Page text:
• Can Investing in Collectibles Really Work?

    Kevin writes in: I have a small collection of vintage baseball cards from the 1930s that have a list value of about $30,000. I started collecting when I was a kid and my grandpa gave me some to start with, but over the years I’ve bought many more, almost completing a Goudey Heads Up set. …

  • Review: The Little Book of Commodity Investing

    Every Sunday, The Simple Dollar reviews a personal finance book or other book of interest. Commodity investing is one of those areas of personal finance that I simply don’t know much about. When I think about commodity investing, I think of listening to an AM station where a dry-voiced announcer is saying, “February soybeans two …

  • For a Beginning Investor, the Costs of Investing Can Be Painful

    I’m going to make a little illustration about investments using the stock of Verizon (VZ) as an example. On September 18, 2009, a share of stock in Verizon closed at 29.59. In the following months, Verizon issued four dividends of $0.475 per share. On September 24, 2010, a share of stock in Verizon closed at …

  • Conservative or Aggressive: How Does a New Investor Know What to Do?

    If you’ve read the reader mailbags for a while, you’ve noticed that I often get messages from people who have worked their way into a good financial place and now have some money to invest, often for the first time in their life. They look around, watch CNBC, read investment advice online and in books, …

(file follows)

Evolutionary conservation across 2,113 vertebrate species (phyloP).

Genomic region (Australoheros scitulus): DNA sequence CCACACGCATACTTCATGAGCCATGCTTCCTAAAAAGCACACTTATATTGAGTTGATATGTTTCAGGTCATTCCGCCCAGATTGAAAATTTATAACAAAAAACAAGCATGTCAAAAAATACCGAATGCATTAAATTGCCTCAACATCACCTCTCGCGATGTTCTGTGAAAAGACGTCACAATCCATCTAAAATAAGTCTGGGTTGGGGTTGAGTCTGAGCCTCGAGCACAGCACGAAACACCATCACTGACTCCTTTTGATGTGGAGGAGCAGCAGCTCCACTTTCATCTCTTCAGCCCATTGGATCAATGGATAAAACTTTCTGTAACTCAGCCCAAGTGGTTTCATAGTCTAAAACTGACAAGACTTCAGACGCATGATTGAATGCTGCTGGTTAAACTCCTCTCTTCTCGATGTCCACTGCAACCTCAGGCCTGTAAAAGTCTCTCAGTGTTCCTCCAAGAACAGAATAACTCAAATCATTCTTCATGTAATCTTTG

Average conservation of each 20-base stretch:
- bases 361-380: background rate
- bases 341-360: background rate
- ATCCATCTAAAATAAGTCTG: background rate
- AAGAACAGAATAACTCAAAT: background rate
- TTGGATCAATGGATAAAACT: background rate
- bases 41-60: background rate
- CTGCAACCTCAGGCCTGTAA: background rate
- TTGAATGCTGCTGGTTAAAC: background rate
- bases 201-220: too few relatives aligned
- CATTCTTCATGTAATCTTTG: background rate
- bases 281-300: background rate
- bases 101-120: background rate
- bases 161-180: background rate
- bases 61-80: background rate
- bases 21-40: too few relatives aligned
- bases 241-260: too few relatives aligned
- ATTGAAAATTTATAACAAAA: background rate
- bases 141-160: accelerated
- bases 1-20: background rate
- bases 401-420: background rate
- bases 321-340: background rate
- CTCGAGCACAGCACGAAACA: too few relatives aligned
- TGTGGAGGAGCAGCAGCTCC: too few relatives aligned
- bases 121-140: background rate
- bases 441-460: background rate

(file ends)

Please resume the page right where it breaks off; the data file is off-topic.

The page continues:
• Review: The Investor’s Manifesto

    Every Sunday, The Simple Dollar reviews a personal finance book or other book of interest. The Four Pillars of Investing, an earlier book by William Bernstein, was one of my favorite books I’ve ever read on investment topics. It was intellectually challenging, offered great investment advice, and stuck to reasonably conservative investment plans – in …

  • Review: The Little Book of Behavioral Investing

    Every Sunday, The Simple Dollar reviews a personal finance book or other book of interest to readers of The Simple Dollar. If you’ve been reading The Simple Dollar for a while, you know that I love the “Little Book” series by Wiley Publishing. It’s a book series of small, relatively short hardbacks with about twenty …

  • Investing and the Time You Have

    Martin writes in: I’m glad to see you’re writing reviews of books like Payback Time instead of just blindly preaching about index funds. You’ll never make real money with them. I’m including Martin’s note because he’s actually right: you’ll never be able to beat the market with an index fund. But that’s not the point …

  • Here’s a Guaranteed Way to Maximize Your Investment Returns

    I have discovered a surefire way to drastically increase the returns you get on all of your investments, no matter what you’re investing in. If you follow this advice, I guarantee that if you have a winning investment now (even if it’s just barely in the positive), my tip will strongly improve the cash that …

  • Review: Payback Time

    Every Sunday, The Simple Dollar reviews a personal finance book or other book of interest. A few years ago, I read and really enjoyed Phil Town’s first investment book, Rule #1 (you can read my review here). Town actually contacted me after reading my review and offered a few thoughts on my comments on the …

  • Review: The Retirement Savings Time Bomb… And How to Defuse It